National Water Research Institute
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The National Water Research Institute (NWRI) is a 501(c)(3) nonprofit organization, located in California, was founded in 1991. It is devoted to promoting the protection, maintenance, and restoration of water supplies through collaborative research and outreach activities. It is governed by a Board of Directors consisting of representatives of water and wastewater agencies/districts in Southern California.
NWRI serves as a major source of water-science research funding in the United States, focusing efforts on issues in drinking water, wastewater, water resources, and water reuse. NWRI also provide knowledge and training in these areas through publications, workshops, and conferences.
NWRI’s core funding comes from the Joan Irvine Smith & Athalie R. Clarke Foundation, supplemented by funds from joint-venture partners: local, state, and federal governments, as well as from private industry, public utilities, and universities. NWRI also receives funding from its member agencies; representatives from each of NWRI’s member agencies serve on NWRI’s Board of Directors.
- Inland Empire Utilities Agency
- Irvine Ranch Water District
- Los Angeles Department of Water and Power
- Orange County Sanitation District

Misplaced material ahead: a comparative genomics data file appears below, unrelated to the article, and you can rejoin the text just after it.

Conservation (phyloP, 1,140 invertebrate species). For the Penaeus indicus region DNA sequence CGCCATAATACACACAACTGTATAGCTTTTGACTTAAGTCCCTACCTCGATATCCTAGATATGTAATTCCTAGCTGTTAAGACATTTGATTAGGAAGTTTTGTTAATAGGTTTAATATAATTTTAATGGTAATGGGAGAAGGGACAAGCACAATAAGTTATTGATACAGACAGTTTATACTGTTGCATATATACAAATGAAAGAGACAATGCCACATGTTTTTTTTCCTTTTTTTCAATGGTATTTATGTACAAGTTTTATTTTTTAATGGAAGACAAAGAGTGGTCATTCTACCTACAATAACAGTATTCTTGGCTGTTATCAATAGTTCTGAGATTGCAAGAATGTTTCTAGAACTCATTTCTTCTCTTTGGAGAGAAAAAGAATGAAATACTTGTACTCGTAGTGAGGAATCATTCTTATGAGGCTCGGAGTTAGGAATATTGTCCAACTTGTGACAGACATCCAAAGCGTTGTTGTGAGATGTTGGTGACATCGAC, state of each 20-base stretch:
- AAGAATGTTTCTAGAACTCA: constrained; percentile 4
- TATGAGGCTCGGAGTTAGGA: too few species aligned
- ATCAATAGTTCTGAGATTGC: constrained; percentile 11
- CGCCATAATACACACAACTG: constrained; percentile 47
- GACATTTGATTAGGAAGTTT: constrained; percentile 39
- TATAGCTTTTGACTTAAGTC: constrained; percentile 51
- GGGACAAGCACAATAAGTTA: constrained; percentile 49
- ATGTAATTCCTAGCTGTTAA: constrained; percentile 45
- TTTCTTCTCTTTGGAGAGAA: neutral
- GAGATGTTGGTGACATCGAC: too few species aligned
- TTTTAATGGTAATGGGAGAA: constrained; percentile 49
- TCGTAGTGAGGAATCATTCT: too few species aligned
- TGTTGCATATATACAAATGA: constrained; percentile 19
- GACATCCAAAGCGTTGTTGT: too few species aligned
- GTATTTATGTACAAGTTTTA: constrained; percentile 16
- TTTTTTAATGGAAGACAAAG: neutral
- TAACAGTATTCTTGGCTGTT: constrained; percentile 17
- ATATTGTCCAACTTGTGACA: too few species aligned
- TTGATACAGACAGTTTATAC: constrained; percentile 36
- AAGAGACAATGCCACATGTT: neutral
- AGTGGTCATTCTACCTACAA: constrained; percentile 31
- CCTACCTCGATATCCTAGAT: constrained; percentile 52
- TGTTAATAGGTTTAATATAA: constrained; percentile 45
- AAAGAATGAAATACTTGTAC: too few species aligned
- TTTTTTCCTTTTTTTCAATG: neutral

- Orange County Water District
- West Basin Municipal Water District
the Institute conducts research that reflects the broader and emerging roles water resources plays in complex urban environments, in the areas of
- Treatment and monitoring
- Water quality assessment
- Knowledge management
- Exploratory research
The Institute awards Fellowships to support master's or doctoral graduate research related to water
The Institute also awards the Athalie Richardson Irvine Clarke Prize, established in 1993, to honor outstanding individuals who have implemented better water science research and technology. The Prize—a gold medallion and $50,000 award—is presented every summer; the Clarke Prize recipient delivers the annual Clarke Lecture.
Another notable Person associated with NWRI has been its important private sponsor, Joan Irvine Smith, the great-granddaughter of James Irvine, an immigrant who assembled about 120,000 acres (490 km2) of what is now Orange County, California, to form the Irvine Ranch.